By way of contrast, Azoulay characterizes the Hellenistic afterlife of the Tyrannicides as a period of “symbolic erosion” or even “banalization”. The return of Antenor’s late Archaic portraits of Harmodios and Aristogeiton to the Agora—whether accomplished by Alexander (preferred by Azoulay) or one of the diadochoi—created an awkward juxtaposition with the replacements made by Kritios and Nesiotes. A monument originally conceived as standing alone in splendid isolation (the phrase is John Ma’s) began to be hedged about by honorific portraits.4 Much has been made of the provision, found in two Athenian honorific decrees of the early Hellenistic period (IG II2 450 for Asandros in 314/3 and IG II 2 646 for Herodoros in 295/4 B.C.), that the honorands’ portraits may be set up anywhere in the Agora “except beside Harmodios and Aristogeiton”. The flip side of such exclusionary provisions was the privileged placement of official portraits of Antigonos Monophthalmos and Demetrios Poliorketes in a chariot, honored as father-and-son saviors of the city in 307 B.C., near the Tyrannicides (Diod. Sic. 20.46.2). Paired portraits of Philip II and Alexander (mentioned by Pausanias 1.9.4) may have been there as well, with the final explicitly attested collocation near the Tyrannicides occurring in 42 B.C., when the demos awarded honorific portraits to the Caesaricides Brutus and Cassius (Dio Cass. 47.20.4). Azoulay considers the Hellenistic “zone of exclusion” around the tyrannicides to be an over-interpretation of these sources (157-179). He would place the portraits of the Ptolemies described by Pausanias (1.8.6-9.3), and even the portrait of Sulla that the Athenians set up somewhere in the Agora soon after 86 B.C. (IG II 2 4103), close enough to the tyrannicides for the collocation to be intentional. Here the question of location becomes critical. Azoulay reproduces a version of John Travlos’ actual state plan of the Agora (fig. 23) that shows a purely hypothetical substructure for the tyrannicides just east of the temple of Ares and north of the Odeion of Agrippa. But in the latest version of this plan, included in the new edition of the Agora Guide, this substructure has been edited out.5 John Camp seems to favor a location farther north, east of the Stoa Basileios and the Stoa of Zeus, and not far from the “crossroads enclosure,” an abaton shrine constructed in its present form in the late fifth century, possibly to be identified as the Leokorion near which (according to Thucydides) the assassination of Hipparchos took place.6 Though we will probably never know for certain where in the Agora the tyrannicides stood, the upshot here is that the base the excavators rejected has become the cornerstone for one of Azoulay’s central contentions. It also remains an open question whether only pairs of civic liberators were intentionally juxtaposed with the tyrannicides; one argument in favor of a location for the tyrannicides in the northern sector of the Agora is that this is where the paired honorific portraits of Konon and Euagoras stood.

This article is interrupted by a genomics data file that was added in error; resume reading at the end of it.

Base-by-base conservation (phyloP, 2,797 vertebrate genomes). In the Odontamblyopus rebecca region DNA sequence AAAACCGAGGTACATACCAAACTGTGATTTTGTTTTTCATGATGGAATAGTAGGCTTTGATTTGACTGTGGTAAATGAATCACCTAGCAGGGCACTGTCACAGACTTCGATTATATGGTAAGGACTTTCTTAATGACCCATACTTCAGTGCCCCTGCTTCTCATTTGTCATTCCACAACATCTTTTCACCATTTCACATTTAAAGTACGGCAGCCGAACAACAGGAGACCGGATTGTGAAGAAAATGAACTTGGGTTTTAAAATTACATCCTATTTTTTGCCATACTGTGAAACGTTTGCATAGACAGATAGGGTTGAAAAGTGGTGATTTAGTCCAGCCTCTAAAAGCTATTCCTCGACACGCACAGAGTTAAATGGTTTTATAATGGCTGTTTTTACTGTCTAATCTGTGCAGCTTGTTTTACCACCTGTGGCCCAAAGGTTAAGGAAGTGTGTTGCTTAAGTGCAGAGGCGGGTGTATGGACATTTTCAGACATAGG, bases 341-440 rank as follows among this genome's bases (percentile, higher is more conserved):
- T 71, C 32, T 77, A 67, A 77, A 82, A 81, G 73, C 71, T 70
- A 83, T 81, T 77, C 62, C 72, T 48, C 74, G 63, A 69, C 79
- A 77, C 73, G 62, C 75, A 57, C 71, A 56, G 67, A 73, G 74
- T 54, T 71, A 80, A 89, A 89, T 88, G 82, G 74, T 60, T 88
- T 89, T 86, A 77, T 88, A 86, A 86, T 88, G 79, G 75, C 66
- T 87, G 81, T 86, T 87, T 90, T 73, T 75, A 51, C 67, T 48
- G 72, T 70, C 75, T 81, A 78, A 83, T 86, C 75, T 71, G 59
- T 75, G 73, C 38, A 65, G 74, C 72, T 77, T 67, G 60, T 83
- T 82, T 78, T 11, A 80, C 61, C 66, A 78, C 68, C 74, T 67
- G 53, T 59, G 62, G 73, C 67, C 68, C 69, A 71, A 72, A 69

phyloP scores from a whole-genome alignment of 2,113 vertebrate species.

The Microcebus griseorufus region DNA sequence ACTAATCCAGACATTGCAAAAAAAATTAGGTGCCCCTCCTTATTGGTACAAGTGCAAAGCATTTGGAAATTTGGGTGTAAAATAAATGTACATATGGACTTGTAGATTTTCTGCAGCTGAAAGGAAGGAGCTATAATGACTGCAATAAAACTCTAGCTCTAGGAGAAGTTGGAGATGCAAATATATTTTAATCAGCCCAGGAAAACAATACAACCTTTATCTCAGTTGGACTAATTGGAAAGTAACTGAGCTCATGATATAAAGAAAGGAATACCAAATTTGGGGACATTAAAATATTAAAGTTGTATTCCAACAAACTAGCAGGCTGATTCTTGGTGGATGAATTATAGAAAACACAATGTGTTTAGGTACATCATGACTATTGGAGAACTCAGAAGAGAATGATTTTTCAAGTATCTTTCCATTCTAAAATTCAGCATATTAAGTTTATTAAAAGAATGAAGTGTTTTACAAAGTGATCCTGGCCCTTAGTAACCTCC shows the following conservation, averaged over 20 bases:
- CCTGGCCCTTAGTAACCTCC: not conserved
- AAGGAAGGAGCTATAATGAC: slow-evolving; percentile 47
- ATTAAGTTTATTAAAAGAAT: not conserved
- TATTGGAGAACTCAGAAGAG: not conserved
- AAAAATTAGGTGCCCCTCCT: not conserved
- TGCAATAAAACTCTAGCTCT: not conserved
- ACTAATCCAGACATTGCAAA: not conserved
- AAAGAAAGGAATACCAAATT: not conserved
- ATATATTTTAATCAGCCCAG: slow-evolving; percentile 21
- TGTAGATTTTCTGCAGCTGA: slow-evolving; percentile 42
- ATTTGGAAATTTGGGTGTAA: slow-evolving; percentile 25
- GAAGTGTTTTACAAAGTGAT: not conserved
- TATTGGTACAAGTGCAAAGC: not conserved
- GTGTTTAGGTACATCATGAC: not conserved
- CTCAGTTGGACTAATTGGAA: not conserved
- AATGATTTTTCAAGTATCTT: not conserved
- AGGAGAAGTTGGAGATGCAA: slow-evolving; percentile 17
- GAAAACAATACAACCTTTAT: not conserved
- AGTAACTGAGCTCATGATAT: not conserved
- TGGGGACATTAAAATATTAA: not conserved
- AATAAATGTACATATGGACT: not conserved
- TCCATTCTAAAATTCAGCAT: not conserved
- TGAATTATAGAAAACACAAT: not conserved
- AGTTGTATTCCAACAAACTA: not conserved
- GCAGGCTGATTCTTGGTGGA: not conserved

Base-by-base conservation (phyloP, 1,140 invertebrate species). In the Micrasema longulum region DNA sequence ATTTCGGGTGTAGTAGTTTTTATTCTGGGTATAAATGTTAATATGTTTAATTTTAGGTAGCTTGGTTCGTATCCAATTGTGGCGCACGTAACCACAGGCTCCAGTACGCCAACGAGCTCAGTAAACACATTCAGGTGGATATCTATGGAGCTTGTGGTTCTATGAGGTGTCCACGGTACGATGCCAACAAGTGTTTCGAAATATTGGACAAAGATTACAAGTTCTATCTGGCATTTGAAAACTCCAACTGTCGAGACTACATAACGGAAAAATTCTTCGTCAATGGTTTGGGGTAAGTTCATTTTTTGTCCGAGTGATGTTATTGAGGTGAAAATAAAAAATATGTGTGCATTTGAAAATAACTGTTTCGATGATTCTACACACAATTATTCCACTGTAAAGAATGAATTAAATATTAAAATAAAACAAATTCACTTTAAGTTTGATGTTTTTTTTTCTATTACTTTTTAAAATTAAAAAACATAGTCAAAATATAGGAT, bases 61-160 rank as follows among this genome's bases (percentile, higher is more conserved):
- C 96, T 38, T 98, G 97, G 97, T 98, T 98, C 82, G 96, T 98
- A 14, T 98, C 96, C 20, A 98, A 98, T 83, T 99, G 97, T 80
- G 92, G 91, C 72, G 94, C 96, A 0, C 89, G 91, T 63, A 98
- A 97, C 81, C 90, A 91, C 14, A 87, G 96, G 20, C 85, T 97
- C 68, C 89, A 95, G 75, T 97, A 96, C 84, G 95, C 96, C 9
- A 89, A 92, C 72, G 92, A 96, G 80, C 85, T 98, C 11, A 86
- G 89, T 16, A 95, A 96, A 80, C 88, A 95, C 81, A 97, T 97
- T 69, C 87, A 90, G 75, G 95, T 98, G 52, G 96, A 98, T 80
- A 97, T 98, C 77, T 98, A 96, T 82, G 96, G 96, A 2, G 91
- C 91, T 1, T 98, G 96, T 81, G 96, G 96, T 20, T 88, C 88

Azoulay’s treatment of the Hellenistic, Roman, and modern Nachleben of the tyrannicides reads like a series of vignettes, some admittedly speculative, but the majority compelling and thought-provoking. Perhaps the most forceful vignette about portraits of tyrannicides does not concern Harmodios and Aristogeiton at all. The so-called Philetes stele from Erythrai in Asia Minor (I. Erythrai 503) reveals that a new, democratic regime in Erythrai in the mid-third century B.C. had to restore the statue of a tyrant-slayer named Philetes, whose sword had been removed during a phase of oligarchic rule (94-96). This striking example has been much discussed in recent scholarship; the fact that we hear of no later tangible interventions of any kind in connection with Kritios and Nesiotes’ tyrannicides in the Agora only underscores how little we really know about the physical objects themselves. According to Azoulay, the tyrannicides never completely lost their democratic political charge in antiquity—they were never “neutralized” into anodyne examples of the Classical male form—which helps to explain why so few Roman copies of the group seem to have been made (187-215). After their rediscovery by modern art history in 1859, Kritios and Nesiotes’ statues experienced a twentieth-century afterlife as the formal inspiration behind a pair of allegorical statue groups paraded through Munich on the infamous “Day of German Art” in 1937. In the same year, the Soviet pavilion at the Universal Exposition in Paris featured a monstrously large statue pair vaguely inspired by the pose of Harmodios (224-231).7